Language After Heidegger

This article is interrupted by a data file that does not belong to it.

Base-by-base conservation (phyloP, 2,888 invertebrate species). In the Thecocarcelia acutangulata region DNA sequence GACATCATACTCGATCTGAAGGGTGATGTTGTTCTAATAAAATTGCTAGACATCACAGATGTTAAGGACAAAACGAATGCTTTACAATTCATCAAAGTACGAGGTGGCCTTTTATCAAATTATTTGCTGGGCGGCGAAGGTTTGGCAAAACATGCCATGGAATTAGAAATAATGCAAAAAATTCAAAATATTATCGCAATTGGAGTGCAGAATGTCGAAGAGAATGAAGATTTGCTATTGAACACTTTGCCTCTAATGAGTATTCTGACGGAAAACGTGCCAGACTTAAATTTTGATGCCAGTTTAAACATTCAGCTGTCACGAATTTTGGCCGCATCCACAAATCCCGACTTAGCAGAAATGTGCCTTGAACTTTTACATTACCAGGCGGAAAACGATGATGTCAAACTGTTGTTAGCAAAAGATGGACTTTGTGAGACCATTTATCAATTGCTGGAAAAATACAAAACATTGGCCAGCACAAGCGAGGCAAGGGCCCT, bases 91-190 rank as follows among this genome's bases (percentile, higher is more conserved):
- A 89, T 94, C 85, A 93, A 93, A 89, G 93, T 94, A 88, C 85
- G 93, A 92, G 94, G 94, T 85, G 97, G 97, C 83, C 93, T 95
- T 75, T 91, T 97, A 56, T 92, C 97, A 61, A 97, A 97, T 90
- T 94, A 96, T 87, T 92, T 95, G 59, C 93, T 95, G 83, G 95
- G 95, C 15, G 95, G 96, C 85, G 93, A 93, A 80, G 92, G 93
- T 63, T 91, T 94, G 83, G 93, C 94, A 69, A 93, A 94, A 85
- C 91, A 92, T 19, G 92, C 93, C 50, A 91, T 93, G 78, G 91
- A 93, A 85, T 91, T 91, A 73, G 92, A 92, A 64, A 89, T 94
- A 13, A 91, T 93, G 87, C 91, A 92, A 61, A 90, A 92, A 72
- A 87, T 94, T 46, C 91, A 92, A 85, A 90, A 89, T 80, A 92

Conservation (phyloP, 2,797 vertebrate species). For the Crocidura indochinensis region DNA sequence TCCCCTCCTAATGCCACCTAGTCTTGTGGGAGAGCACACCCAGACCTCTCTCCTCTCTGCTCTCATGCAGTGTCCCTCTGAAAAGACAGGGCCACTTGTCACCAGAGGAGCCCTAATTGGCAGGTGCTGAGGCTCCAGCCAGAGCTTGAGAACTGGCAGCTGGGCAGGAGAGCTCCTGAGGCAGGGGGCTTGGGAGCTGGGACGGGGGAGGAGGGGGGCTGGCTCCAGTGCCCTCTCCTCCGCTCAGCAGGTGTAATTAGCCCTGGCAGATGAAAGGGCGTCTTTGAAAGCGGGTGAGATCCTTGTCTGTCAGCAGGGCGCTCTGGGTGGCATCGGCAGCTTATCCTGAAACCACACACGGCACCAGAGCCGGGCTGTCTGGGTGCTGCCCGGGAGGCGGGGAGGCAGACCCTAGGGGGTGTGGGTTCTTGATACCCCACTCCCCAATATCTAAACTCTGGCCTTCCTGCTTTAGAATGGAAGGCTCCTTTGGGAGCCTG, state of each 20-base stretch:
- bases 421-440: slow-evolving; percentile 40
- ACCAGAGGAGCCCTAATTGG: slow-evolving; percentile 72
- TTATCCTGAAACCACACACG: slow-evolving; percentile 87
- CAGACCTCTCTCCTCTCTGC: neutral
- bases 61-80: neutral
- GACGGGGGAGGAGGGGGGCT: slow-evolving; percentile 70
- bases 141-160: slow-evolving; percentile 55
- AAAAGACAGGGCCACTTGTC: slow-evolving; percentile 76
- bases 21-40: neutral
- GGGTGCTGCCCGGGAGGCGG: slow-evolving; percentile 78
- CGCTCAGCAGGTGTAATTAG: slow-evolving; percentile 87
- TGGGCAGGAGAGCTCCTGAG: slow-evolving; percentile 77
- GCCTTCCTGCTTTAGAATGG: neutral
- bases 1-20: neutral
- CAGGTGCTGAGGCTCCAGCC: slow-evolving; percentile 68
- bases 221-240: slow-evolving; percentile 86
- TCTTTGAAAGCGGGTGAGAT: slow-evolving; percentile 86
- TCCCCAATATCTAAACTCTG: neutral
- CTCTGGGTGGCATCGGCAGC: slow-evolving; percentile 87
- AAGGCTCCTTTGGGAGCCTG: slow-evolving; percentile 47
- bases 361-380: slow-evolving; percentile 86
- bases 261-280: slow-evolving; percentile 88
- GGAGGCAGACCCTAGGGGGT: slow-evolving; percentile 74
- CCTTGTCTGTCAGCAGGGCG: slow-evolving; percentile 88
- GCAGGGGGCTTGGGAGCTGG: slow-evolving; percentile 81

This book is intended as an interdisciplinary study, bringing together literary studies, continental philosophy, and linguistics. As the title indicates, it explores both language according to Heidegger, or in other words Heidegger’s idiomatic approach, and also language after Heidegger, that is, how we can think differently about language thanks to Heidegger. This is the case because Heidegger’s approach to language is non-Saussurean. To put it most simply, Heidegger does not base his conception on the notion of the sign (signum) and signification. Language for him is not a system of signs, but rather on the way to signs, and cannot be thought, therefore, within the perspective of the metaphysical notions of phone semantike and zoon logon echon. By contrast, much of the reception of and response to Heidegger’s work in English has been mediated by the work of French post-structuralist thinkers who have formulated and have been themselves formed by critically responding to structuralism, both inheriting and reformulating Saussure’s famous account of language as a system of signs. Against this backdrop, his study articulates the singular and innovative—poietic--approach offered by Heidegger. Krzysztof Ziarek is Professor of Comparative Literature at the State University of New York at Buffalo. He is the author of Inflected Language: Toward a Hermeneutics of Nearness (SUNY ), The Historicity of Experience: Modernity, the Avant-Garde, and the Event (Northwestern), and The Force of Art (Stanford). He has also published numerous essays on Clark Coolidge, Susan Howe, Myung Mi Kim, Stein, Stevens, Heidegger, Benjamin, Irigaray, and Levinas, and co-edited two collection of essays, Future Crossings: Literature Between Philosophy and Cultural Studies (Northwestern) and Adorno and Heidegger: Philosophical Questions (Stanford). He is the author of two books of poetry in Polish, Zaimejlowane z Polski and Sąd dostateczny. He is currently working on a manuscript entitled “Language After Heidegger.” His other current work focuses on the “disappearance” of world in the age of globalization and on the post-Heideggerian notion of being human.